Serve alone or top with hand shaken cream with vanilla, vanilla pudding, ice cream or chilled coconut cream.
Wednesday: Cold Brew Coffee in Granola
On Wednesday, we’re talking cold brew. First, let’s talk about how to make cold brew coffee at home. Very simply, you can steep coffee in a French press overnight. Use the same ratio of coffee to water. Now you can buy granola, or easily make it at home for more fun. We’ll let you decide on that.
Tools: French press
Time: 1 day
Ingredients: coffee, water, cream, granola
In a French press: Combine coffee and cold water, using the same ratio you would for hot coffee. (I prefer a 16:1 ratio by weight, which would fill your brewing device about 20% with grounds, the rest with water. Allow coffee to steep overnight, as long as 24 hours.
In a glass: Fill glass halfway with cold brew, add a splash of heavy cream if you like, and top with granola for a caffeine snack attack.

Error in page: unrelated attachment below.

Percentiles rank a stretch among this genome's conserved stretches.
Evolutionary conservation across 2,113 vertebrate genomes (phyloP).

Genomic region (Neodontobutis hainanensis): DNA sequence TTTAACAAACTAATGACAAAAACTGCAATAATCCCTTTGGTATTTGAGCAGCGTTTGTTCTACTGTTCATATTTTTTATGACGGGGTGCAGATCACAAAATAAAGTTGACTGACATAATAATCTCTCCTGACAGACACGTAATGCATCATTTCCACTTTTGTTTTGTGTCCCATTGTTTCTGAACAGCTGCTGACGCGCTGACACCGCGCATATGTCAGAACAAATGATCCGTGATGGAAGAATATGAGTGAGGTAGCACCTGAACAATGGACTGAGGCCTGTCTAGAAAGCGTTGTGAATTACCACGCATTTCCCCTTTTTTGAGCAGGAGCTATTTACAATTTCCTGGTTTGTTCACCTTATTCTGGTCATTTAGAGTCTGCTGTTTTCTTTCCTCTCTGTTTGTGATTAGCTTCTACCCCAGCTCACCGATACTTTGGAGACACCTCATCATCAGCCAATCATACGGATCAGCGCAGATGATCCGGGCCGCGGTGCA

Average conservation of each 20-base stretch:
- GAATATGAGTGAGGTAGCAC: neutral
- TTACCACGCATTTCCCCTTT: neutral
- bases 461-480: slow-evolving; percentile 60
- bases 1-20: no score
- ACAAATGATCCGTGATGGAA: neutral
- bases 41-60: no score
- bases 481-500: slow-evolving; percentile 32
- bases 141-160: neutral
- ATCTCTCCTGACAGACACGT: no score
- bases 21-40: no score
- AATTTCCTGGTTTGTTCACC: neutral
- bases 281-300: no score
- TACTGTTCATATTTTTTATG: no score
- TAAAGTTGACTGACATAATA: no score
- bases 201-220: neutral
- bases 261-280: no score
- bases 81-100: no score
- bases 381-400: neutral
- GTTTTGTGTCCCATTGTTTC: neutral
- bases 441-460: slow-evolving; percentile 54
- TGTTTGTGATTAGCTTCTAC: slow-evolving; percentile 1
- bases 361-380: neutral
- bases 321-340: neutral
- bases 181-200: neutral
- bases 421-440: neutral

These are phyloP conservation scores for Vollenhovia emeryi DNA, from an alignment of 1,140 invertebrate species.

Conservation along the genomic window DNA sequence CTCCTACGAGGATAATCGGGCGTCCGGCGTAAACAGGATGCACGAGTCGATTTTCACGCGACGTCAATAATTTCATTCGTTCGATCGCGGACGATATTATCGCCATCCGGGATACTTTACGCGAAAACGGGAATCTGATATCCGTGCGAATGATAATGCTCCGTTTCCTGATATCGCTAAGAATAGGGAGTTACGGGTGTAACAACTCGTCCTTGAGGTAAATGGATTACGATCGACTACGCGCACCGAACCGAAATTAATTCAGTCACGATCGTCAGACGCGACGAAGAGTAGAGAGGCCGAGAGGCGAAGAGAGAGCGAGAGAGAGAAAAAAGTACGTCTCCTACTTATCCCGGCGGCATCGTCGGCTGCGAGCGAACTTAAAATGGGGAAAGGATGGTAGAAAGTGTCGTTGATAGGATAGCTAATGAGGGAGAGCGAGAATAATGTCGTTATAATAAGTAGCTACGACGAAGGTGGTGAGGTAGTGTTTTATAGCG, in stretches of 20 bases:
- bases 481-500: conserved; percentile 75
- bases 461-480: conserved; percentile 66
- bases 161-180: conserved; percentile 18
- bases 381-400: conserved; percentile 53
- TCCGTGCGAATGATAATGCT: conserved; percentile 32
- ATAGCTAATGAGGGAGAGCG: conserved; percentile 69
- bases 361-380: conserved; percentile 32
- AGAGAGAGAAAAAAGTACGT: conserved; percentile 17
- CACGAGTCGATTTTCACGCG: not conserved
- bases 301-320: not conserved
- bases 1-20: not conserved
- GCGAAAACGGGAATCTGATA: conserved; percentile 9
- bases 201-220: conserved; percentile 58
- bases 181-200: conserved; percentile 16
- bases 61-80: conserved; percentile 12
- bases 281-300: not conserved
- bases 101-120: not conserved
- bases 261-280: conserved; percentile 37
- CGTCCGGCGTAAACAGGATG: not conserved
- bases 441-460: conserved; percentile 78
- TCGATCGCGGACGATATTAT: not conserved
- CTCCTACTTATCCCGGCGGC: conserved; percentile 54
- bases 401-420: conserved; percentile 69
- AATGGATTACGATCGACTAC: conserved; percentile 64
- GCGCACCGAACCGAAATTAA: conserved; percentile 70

Thursday: Stove Top Latte
By Thursday, you’ll be ready to make a stove top latte. Our recipe uses both a French press and a moka pot. A little strange, but here’s why: the moka pot creates a nicely concentrated ‘shot’ of coffee. Is it espresso? No, not by definition, but it is very potent, which is exactly what we want if we are to add a lot of milk. For this recipe, you’ll want to use milk with high fat content. You might want o use half and half or you can even try trendy oat milk.
Tools: moka pot, French press, small pot
Time: 15 mins
Ingredients: fine-medium ground coffee, ideally high-fat milk (such as half-and-half) although regular milk or oat milk will also work, sugar or flavor, water
In a moka pot: Add water and coffee per the moka pot instructions. Bring to a boil. Once it brews it will be very hot, so be careful.